Profiles in Regeneration: Dominique, 26, Ghana

We want our cities and spaces to reflect a new type of urban interface that is considerate of not only the needs of our generation but the next generations to come.

The founder of Limbo Accra, Dominique Petit-Frere is working to create a new urban interface in Accra, Ghana, and other West African cities. As modernization expands and high rises go up, she is looking to model the future around principles of sustainability — making sure whatever she builds works for not only her generation, but for the future ones as well.

Regenerative Futures: How are you feeling right now?

Dominique Petit-Frere: I am feeling very hopeful, inspired, and fuelled with power!

RF: What’s a secret your search history can tell us about you?

DPF: Worldly, spiritual and expansive.

RF: What are you reading/learning about at the moment?

DPF: Urban Acupuncture and Ephemeral Architecture.

RF: Who is your favorite human and why?

DPF: As cheesy as this sounds, my mother and father. I love them dearly and I think they are some of the coolest people on earth!

Limbo Accra

RF: Which key moment inspired you to start your project?

DPF: Witnessing the high rates of modernization in Accra, Ghana led to the creation of Limbo Accra. For the past decade, luxury shopping malls and concrete apartment blocks have replaced older, more traditional neighborhoods. The metropolis’ changing identity and influx of new developments is leaving urban spaces caught in a state of limbo — awaiting modern futures while fossilized with the fragments of the past. By witnessing this level of disruption, I felt compelled to proactively bring together creatives and cultural producers to reimagine one of the many incomplete luxury private residences as a temporary cultural center for intervention. The main aim was for us to look at ourselves in the mirror and see what is happening right now in our present time and process it from our own perspective. Utilizing the space was a way to explore and examine our relationship to our land, the foreign investors, and our spaces/ideas. ⁠⠀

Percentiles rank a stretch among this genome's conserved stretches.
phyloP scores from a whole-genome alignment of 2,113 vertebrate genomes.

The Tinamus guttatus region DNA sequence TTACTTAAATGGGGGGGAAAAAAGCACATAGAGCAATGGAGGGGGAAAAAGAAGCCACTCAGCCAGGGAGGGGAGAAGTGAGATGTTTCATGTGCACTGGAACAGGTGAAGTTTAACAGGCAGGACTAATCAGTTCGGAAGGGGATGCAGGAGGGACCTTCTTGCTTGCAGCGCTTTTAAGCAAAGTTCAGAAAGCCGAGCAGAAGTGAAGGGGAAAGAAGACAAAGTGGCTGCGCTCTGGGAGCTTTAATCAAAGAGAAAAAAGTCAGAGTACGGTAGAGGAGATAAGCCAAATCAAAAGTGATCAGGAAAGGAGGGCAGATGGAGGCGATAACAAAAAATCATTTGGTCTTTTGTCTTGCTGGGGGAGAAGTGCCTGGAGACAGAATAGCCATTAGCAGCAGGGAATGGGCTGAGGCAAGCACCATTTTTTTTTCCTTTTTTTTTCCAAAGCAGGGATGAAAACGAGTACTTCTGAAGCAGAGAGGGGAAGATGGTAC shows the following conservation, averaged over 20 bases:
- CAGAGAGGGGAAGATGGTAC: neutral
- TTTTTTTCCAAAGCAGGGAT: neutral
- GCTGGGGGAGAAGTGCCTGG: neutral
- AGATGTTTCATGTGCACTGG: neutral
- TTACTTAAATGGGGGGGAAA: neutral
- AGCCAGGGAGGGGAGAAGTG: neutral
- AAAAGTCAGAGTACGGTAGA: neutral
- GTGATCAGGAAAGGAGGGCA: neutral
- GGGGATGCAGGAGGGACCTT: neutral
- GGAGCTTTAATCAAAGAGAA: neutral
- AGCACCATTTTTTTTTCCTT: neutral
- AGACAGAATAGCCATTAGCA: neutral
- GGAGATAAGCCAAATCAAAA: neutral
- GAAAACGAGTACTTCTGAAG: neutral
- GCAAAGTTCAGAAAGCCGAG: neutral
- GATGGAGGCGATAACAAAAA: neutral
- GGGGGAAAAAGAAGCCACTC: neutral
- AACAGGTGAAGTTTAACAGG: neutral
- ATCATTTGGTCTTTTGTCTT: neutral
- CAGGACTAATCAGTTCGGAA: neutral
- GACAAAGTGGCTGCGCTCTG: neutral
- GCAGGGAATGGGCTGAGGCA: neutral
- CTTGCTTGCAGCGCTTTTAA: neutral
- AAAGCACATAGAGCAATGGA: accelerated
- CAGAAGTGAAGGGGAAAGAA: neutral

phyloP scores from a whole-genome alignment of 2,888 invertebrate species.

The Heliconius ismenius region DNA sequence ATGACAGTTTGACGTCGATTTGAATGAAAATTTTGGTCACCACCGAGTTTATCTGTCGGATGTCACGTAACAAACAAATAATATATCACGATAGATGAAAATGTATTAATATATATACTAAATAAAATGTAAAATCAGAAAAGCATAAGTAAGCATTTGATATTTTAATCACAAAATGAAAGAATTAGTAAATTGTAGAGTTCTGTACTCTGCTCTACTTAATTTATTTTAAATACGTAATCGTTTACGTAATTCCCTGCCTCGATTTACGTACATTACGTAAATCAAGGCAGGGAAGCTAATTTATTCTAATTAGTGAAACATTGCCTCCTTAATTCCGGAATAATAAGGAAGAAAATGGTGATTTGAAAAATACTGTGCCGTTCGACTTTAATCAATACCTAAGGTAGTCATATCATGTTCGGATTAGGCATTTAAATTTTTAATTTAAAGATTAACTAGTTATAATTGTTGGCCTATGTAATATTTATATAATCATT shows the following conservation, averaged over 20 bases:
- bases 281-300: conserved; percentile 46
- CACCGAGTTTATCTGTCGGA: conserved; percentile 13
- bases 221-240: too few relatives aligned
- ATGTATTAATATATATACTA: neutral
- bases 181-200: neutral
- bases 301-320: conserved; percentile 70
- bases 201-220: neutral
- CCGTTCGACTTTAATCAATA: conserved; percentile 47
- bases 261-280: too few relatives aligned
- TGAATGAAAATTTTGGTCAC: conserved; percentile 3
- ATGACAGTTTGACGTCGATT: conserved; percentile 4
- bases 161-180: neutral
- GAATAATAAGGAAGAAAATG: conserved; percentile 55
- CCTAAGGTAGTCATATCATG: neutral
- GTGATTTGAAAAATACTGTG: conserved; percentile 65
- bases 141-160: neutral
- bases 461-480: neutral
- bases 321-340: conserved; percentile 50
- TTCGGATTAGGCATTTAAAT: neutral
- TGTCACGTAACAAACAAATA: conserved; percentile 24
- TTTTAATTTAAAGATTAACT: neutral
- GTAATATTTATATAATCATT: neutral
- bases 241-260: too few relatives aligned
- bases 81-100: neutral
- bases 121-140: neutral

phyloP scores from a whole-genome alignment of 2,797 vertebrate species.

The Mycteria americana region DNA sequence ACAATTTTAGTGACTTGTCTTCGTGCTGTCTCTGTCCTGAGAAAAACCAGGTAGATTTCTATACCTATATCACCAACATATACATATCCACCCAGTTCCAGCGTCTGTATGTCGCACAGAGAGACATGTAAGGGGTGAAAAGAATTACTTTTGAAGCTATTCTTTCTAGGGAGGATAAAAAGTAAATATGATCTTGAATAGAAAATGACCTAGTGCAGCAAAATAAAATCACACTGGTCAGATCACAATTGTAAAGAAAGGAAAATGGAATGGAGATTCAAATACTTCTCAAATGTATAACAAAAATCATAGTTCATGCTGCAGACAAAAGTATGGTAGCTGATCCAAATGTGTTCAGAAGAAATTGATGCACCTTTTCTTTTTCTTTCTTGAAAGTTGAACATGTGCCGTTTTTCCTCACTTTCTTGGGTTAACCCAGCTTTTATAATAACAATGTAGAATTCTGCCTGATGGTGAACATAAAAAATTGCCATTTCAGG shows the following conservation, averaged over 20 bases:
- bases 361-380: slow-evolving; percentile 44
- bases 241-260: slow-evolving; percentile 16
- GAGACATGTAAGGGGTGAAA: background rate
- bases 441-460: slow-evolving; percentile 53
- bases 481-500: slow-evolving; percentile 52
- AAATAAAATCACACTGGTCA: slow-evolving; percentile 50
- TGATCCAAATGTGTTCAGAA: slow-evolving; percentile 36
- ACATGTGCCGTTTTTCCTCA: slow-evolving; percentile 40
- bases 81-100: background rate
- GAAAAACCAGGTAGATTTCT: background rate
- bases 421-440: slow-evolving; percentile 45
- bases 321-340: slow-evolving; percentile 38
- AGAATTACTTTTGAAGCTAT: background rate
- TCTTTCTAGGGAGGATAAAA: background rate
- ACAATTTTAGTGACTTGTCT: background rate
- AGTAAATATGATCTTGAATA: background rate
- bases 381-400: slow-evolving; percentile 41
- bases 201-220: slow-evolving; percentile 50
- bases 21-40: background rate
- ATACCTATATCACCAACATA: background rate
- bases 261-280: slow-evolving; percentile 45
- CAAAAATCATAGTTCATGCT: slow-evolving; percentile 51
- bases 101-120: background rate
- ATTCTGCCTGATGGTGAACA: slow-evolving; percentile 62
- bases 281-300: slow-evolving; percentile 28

RF: In two years’ time, what would success with your project look like?

DPF: We are working towards having front-of-mind awareness for any West African architecture and spatial design project that includes sustainability as an objective. We wish to collaborate with West African space-makers and build youth-led architectural design projects in Accra and in our neighboring cities such as Dakar, Praia, Abidjan, etc. We want our cities and spaces to reflect a new type of urban interface that is considerate of not only the needs of our generation but the next generations to come.

RF: If you could focus a large percentage of government funding on one industry or project for the next five to ten years, which you choose and why?

DPF: The physical and built landscape of our society is one of the key bases for human life. For many West African cities that are just now experiencing the age of modernization, I believe that the construction industry is a great place to invest large scales of government funding. The infrastructure should be built to accommodate growing populations, provide water, and energy efficiency improvements. There should be spaces to develop innovative businesses and entrepreneurial activity in the digital arena, while also providing healthcare at a greater standard of living for everyone.

A.L. Grego

RF: What is the best and worst thing about the education system in your country?

DPF: The best thing about the educational system is that there’s always an opportunity for one to explore alternative subjects and modules to what has been pre-assigned. The worst thing about the educational system is the lack of agency students have to critically analyze the discourse that is being taught.

RF: Do you have a message for anyone your age living in the year 2060?

DPF: Keep inventing! Be true to who you are and your vision of the world.

RF: What inspires or frightens you most about the future?

DPF: The uncertainty of the future inspires me to my core. The future is unwritten and knowing this gives me a sense of power. However, the colonial legacy of the Western powers and its violent political dynamics towards the world scares me. I feel like it's very unpredictable in this age and there are things happening behind the scene that we are totally unaware of.

RF: Regeneration is…

DPF: Power. It takes every opportunity to improve and enhance the restorative relationship between now and the future.

To learn more about Regenerative List finalist, Dominique Petit-Frere, click here.

Regenerative Futures

A Gen Z-designed model for a world built upon the principles of Regeneration from Irregular Labs.

Regenerative Futures

Regenerative Futures is a Gen Z-designed model for a world built upon the principles of regeneration: equity, inclusivity, fluidity, and the pursuit of circularity and abundance. An Irregular Labs Initiative.

Regenerative Futures

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Regenerative Futures is a Gen Z-designed model for a world built upon the principles of equity, fluidity, and sustainability. An Irregular Labs initiative.

Regenerative Futures

Regenerative Futures is a Gen Z-designed model for a world built upon the principles of regeneration: equity, inclusivity, fluidity, and the pursuit of circularity and abundance. An Irregular Labs Initiative.